Make Something: Armor

On this 166th day of making things, today’s prompt recommends that I “get medieval” by making a piece or suit of armor—for me, an animal, or anything that needs protection.

Immediately, my thoughts went to the inexperienced writer about to receive feedback from a skilled reviewer. Should the writer suit up in heavy armor?

Exposure to criticism—whether positive, negative, or neutral—calls for bravery.

The mere act of writing leaves many writers feeling naked. Exposing those words to a reader, then, may feel like stepping out the front door undressed. In creative forms like poetry and memoir, our words reveal parts of ourselves that might otherwise stay covered. And even business writing makes us vulnerable. We put our ideas and our selves on the page, hoping for a positive reception.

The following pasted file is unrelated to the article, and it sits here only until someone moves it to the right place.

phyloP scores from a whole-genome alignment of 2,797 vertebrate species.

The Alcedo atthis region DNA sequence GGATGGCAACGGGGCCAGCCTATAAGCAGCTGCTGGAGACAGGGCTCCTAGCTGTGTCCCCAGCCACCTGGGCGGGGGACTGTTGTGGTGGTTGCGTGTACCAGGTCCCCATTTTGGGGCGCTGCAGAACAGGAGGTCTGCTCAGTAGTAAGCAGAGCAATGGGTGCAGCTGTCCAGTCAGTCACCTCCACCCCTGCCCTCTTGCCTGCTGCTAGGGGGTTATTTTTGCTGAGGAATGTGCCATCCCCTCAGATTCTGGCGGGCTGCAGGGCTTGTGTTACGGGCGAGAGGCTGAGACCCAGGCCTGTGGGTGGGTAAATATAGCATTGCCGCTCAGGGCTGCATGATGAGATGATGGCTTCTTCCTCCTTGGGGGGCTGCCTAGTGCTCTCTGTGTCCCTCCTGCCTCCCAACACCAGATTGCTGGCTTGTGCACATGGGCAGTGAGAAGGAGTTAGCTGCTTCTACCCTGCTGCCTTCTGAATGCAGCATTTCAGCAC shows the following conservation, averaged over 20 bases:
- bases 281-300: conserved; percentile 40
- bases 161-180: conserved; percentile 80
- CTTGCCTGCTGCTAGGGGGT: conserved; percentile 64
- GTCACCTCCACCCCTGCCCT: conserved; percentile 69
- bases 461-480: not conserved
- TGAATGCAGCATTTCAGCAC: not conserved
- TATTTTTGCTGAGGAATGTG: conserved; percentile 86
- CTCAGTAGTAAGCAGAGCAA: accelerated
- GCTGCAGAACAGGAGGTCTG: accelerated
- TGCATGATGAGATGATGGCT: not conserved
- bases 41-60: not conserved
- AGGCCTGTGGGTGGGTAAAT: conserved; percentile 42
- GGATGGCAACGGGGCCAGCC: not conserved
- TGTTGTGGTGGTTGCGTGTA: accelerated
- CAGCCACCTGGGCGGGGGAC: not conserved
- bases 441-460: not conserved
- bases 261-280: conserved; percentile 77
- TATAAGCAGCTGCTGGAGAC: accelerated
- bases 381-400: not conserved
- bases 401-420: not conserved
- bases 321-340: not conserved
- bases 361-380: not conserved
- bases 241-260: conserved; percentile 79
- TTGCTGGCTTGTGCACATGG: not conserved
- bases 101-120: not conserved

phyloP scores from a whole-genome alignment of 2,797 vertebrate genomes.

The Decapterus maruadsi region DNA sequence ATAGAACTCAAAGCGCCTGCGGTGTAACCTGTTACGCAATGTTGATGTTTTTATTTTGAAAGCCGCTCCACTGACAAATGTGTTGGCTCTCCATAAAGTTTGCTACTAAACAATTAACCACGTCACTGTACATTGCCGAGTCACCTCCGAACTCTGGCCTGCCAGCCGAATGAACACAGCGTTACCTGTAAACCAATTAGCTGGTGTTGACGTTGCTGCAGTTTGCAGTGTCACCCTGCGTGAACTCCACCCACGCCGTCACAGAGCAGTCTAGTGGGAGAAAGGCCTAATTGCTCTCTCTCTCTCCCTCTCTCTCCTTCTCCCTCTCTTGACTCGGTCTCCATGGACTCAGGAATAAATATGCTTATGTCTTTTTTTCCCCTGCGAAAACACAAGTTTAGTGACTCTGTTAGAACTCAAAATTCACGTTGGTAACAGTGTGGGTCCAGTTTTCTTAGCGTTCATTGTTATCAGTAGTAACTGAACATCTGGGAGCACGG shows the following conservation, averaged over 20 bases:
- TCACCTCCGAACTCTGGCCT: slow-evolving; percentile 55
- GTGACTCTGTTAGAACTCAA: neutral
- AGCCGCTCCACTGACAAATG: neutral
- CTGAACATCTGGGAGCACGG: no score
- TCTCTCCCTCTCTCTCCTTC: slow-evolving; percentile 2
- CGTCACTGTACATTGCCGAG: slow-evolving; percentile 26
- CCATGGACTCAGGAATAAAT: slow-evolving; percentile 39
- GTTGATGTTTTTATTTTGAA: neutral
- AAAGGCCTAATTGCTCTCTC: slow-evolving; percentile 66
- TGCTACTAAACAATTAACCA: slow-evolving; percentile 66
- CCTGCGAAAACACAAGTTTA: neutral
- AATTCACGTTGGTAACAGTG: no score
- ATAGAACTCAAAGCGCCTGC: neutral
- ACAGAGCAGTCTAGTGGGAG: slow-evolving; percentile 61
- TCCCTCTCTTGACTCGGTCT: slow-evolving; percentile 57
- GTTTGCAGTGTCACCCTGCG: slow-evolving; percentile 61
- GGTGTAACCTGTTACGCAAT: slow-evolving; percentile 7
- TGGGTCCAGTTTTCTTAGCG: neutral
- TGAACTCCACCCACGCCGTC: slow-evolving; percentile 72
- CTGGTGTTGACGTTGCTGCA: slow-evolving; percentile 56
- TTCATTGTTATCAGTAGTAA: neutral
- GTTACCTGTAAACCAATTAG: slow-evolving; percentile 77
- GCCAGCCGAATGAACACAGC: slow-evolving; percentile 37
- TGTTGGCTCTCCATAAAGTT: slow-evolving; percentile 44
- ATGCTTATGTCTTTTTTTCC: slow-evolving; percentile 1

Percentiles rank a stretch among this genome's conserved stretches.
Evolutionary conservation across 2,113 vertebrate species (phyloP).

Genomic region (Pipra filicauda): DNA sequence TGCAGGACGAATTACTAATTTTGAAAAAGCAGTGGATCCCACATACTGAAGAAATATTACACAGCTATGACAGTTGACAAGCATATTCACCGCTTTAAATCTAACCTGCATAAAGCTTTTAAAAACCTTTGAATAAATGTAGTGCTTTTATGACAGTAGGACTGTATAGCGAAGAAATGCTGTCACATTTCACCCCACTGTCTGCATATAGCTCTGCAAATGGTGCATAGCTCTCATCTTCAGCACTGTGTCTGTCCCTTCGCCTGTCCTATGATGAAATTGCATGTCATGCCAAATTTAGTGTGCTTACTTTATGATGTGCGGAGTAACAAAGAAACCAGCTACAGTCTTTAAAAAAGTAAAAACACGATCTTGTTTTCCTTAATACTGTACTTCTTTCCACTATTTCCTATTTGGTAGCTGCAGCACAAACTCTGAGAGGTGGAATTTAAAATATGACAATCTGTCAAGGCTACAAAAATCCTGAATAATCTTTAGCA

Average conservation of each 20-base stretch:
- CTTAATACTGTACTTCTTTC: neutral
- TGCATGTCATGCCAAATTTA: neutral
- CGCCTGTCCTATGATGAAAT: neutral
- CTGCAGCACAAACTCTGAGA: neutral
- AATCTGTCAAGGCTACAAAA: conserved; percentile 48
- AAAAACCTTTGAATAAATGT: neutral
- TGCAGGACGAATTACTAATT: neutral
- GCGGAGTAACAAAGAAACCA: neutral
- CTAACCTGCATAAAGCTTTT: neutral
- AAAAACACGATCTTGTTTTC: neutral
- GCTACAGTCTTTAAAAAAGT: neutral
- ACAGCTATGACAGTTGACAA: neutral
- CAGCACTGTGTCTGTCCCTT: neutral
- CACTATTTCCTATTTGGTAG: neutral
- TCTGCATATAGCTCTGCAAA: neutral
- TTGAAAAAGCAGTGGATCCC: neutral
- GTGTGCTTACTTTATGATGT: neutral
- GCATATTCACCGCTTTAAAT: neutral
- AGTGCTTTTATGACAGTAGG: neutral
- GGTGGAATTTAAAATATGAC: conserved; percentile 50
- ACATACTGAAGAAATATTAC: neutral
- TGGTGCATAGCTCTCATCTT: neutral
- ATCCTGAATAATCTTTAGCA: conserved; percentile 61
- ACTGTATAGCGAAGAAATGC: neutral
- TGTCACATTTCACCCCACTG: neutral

The risk is worthy. Shared writing can lead to enlightenment and growth on both sides of the message. The reader may learn a new idea or appreciate a different perspective. The writer may discover alternative angles and even gain conviction.

So, if armor gives the writer confidence to engage in this exchange, I say go for it.

But let’s use flexible, breathable chain mail, not stiff, impenetrable plate armor.

  • Show your form. Hidden and constrained by a rigid coat of armor, one writer looks like all the others. Dare to flex your writing muscles and reveal your strengths, whether they lie in organization, vocabulary, insight, or emotion.
  • Stay nimble. Don’t steel yourself so heavily that you miss productive suggestions. Sharp reviewers may offer feedback that strengthens the work in progress and informs your writing for years to come.
  • Gain strength. A skilled editor may inflict a few wounds to your ego; but those lacerations will heal and may even become your marks of distinction … the way a scar becomes integral to a person’s facial expression.

An honest review need not leave the writer pierced or burnt or otherwise injured. Let’s choose the right gear and dress for success.

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